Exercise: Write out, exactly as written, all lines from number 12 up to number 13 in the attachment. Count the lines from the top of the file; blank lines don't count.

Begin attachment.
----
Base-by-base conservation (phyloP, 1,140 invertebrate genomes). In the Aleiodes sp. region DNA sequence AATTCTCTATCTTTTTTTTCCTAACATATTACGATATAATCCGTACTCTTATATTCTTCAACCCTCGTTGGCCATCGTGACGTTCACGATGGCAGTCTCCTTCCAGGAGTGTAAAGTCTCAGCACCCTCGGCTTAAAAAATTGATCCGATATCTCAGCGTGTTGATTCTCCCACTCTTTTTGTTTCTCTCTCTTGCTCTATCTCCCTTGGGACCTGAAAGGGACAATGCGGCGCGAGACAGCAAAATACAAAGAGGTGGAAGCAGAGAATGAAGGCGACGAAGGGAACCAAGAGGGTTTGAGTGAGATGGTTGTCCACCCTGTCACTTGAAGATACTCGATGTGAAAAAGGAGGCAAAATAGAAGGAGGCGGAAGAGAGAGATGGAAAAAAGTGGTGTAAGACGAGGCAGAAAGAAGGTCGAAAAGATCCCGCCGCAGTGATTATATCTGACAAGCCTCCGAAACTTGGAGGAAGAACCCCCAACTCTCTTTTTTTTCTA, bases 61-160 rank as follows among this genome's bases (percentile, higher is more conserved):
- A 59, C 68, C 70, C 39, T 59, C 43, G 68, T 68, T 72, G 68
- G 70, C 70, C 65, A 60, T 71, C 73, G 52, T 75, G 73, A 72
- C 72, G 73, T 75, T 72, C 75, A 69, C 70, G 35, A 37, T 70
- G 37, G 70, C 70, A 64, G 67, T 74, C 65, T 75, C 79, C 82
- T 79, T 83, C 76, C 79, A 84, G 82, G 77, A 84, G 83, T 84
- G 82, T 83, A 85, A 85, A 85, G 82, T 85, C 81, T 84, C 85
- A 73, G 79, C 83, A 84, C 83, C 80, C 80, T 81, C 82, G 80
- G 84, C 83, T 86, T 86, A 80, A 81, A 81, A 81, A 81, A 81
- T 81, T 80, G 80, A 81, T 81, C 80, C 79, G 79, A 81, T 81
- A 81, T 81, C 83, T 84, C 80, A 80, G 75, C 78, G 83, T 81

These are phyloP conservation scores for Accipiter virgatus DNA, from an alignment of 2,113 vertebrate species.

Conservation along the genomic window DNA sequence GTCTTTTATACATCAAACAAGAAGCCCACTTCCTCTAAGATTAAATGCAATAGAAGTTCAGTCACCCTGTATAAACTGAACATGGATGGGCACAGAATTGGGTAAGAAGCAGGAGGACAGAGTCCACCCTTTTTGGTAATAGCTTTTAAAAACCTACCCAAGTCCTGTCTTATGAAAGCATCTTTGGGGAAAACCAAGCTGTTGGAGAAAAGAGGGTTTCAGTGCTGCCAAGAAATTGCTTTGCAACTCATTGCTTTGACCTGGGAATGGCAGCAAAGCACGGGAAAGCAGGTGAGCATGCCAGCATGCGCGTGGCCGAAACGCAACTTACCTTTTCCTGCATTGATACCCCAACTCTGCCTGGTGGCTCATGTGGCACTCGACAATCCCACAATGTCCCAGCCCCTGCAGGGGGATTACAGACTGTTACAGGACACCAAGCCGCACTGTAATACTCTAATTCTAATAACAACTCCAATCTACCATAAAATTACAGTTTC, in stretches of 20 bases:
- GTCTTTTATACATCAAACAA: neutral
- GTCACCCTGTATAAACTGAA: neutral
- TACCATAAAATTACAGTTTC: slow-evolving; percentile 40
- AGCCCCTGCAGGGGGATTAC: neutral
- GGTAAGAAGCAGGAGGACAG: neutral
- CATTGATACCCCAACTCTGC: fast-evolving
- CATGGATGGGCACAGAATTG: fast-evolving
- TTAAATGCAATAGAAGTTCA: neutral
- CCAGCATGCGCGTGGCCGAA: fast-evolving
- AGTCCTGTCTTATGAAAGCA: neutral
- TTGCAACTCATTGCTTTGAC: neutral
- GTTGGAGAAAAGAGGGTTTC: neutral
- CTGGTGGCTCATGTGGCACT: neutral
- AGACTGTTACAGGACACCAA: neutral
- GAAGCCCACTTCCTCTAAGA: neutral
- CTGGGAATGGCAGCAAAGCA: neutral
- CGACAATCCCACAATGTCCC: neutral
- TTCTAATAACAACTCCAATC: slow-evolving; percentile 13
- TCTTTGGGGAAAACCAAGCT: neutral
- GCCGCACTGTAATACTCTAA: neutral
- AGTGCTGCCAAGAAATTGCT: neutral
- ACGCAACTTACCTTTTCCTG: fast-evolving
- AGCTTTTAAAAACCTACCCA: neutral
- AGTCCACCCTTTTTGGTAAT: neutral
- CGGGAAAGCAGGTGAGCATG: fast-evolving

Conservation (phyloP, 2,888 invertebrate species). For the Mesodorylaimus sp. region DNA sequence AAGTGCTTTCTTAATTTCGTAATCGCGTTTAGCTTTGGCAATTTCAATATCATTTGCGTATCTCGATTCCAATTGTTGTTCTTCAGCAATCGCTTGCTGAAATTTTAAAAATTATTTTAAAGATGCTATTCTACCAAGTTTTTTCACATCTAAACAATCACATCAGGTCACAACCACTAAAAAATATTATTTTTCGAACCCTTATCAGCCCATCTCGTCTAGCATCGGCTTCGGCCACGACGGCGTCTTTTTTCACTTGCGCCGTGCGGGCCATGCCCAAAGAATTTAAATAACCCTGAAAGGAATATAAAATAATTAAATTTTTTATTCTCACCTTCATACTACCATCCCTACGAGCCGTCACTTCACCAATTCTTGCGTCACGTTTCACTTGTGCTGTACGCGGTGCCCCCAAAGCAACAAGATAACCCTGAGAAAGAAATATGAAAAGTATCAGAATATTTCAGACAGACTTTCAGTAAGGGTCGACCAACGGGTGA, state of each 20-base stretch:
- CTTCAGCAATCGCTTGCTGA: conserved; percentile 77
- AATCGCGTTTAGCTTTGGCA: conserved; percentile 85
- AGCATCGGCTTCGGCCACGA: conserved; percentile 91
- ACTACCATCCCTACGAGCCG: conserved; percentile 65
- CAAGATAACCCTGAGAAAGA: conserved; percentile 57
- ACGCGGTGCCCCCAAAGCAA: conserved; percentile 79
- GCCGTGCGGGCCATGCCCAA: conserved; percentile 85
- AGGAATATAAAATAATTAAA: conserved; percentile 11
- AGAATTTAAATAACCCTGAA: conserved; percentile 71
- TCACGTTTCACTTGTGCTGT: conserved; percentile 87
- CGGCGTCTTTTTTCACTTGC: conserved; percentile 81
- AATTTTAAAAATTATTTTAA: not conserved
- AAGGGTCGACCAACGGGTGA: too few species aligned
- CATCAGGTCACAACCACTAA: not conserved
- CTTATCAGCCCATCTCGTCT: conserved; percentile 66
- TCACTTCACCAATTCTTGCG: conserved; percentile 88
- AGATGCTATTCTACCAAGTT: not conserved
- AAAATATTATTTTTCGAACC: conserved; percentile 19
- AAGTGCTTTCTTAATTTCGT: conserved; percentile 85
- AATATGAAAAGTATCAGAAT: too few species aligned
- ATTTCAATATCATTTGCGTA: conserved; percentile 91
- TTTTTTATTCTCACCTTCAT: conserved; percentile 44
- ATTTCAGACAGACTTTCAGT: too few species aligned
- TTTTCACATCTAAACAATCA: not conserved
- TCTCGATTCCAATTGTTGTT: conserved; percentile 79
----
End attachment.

These are phyloP conservation scores for Accipiter virgatus DNA, from an alignment of 2,113 vertebrate species.

Conservation along the genomic window DNA sequence GTCTTTTATACATCAAACAAGAAGCCCACTTCCTCTAAGATTAAATGCAATAGAAGTTCAGTCACCCTGTATAAACTGAACATGGATGGGCACAGAATTGGGTAAGAAGCAGGAGGACAGAGTCCACCCTTTTTGGTAATAGCTTTTAAAAACCTACCCAAGTCCTGTCTTATGAAAGCATCTTTGGGGAAAACCAAGCTGTTGGAGAAAAGAGGGTTTCAGTGCTGCCAAGAAATTGCTTTGCAACTCATTGCTTTGACCTGGGAATGGCAGCAAAGCACGGGAAAGCAGGTGAGCATGCCAGCATGCGCGTGGCCGAAACGCAACTTACCTTTTCCTGCATTGATACCCCAACTCTGCCTGGTGGCTCATGTGGCACTCGACAATCCCACAATGTCCCAGCCCCTGCAGGGGGATTACAGACTGTTACAGGACACCAAGCCGCACTGTAATACTCTAATTCTAATAACAACTCCAATCTACCATAAAATTACAGTTTC, in stretches of 20 bases: